I suppose articles like this one in the Orlando Sentinel are supposed to get people to think twice about drunk driving. And that’s certainly a fine goal, really. No one is supportive of driving under the influence or impaired.
But in everything there is a line that can’t be crossed (actual intoxication/impairment) and some gray area. Having a drink and driving is perfectly legal. Having two drinks and driving is, for most people perfectly legal, unless they are huge drinks, or for some other reason able to impair you.
That level of impairment has a legal definition. It is .08% BAC as measured on a legal, officially maintained and operated breath test machine. There are also a number of subjective measures that may indicate impairment, as mentioned in this article. They include:
- Erratic driving
- bloodshot/glassy eyes
- the smell of alcohol on your breath
- slurred speech
- various field sobriety tests
- and other indicators
It is objectively true that you can have any of the above indicators and absolutely not be impaired or guilty of drunk driving.
And again, we all agree that if it is a close call, you probably shouldn’t be driving. But the degrees are important. Plenty of people who are arrested, and even convicted of DUI in Florida were probably not really impaired. But that law makes it very likely that a person will plead guilty on close calls, because, 1) they will likely lose anyway, and 2) it is a very difficult and time consuming process to defend yourself in court for a trial that could take months to resolve, all the while you don’t have the ability to drive and earn a living. This happens everyday.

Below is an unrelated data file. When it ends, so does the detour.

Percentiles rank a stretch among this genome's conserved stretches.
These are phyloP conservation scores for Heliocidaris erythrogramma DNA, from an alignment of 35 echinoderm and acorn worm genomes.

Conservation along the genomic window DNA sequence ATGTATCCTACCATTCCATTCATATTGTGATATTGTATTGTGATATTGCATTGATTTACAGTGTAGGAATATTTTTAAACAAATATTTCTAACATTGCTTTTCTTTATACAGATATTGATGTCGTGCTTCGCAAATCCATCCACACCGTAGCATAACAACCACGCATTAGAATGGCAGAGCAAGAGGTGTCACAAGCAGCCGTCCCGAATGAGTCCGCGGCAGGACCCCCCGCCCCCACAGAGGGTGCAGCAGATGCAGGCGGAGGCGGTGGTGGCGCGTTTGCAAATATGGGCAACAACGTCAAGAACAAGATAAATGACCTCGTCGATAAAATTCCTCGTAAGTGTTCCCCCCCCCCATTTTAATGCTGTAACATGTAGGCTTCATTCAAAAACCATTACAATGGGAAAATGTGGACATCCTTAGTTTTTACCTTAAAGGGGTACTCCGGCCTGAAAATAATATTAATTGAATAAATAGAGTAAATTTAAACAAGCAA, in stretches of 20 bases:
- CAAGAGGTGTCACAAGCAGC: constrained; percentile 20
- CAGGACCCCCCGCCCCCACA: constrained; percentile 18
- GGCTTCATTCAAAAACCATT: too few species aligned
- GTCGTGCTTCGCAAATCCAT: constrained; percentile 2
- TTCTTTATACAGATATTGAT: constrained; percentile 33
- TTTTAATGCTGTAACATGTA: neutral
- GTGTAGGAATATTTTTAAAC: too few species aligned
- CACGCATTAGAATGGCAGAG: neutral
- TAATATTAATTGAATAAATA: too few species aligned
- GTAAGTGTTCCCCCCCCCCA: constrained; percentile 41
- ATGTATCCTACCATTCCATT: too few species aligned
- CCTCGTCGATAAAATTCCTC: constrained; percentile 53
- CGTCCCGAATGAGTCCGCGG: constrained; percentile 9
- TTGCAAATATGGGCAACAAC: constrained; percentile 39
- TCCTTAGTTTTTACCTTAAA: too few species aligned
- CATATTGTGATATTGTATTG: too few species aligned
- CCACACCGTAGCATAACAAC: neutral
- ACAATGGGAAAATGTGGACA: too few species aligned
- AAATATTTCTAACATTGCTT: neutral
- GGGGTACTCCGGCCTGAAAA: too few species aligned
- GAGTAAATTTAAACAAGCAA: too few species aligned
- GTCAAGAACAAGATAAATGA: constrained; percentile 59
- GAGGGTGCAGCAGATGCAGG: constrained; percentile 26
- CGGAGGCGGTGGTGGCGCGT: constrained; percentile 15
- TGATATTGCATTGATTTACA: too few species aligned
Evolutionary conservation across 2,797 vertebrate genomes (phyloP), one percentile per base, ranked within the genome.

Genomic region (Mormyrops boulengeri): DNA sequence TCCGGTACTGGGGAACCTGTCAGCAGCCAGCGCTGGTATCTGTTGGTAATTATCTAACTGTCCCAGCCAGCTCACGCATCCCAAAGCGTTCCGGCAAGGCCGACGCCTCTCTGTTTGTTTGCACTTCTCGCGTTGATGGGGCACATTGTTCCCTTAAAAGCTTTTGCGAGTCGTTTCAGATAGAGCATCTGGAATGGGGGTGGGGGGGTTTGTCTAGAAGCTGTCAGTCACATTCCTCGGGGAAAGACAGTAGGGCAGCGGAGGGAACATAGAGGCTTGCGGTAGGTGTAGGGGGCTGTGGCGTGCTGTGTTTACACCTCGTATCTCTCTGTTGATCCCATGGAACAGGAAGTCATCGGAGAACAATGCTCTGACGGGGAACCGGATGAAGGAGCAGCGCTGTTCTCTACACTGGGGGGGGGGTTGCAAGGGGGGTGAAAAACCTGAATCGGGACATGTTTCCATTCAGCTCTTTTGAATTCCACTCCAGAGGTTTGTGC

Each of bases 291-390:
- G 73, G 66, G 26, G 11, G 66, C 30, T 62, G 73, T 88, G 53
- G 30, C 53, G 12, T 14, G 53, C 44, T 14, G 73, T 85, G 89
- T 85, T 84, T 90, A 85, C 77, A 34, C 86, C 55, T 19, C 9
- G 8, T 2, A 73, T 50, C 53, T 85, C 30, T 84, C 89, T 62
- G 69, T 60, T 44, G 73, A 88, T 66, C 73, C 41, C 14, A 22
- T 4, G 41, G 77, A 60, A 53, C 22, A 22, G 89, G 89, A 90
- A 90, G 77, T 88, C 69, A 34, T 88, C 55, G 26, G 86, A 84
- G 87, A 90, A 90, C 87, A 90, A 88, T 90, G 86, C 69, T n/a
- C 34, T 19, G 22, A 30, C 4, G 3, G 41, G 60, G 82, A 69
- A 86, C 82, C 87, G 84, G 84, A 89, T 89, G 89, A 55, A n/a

But they stigma attached is severely out of proportion. In the article, and insurance industry rep is quoted:
“Your insurance company will usually find out about your conviction when they check your driving record come renewal time, said David Snyder, vice president and assistant general counsel for the American Insurance Association. Then your rates will increase sharply, or the company could drop you altogether.
“I can’t imagine anything other than killing somebody with a car that is viewed more negatively than a drunk-driving conviction,” Snyder said.”
I wonder if this is a factual statement, or just a strange opinion. Because I can imagine things that should be treated more seriously. How about driving through a playground full of preschoolers at 75mph?
The anti-drunk driving industry refuses to have any perspective on these issues. Most people who get convicted of a DUI aren’t hardened, dangerous criminals. Assuming a person is truly guilty – and not just forced to plead guilty because of how stacked the system is against defendants – then they made a mistake. A mistake in an area of the law where there is significant gray area, and prosecutions and convictions are way out of proportion with the actual crime.
If you are facing a DUI/Drunk Driving charge in Florida courts, please contact us for a free legal consultation and case evaluation.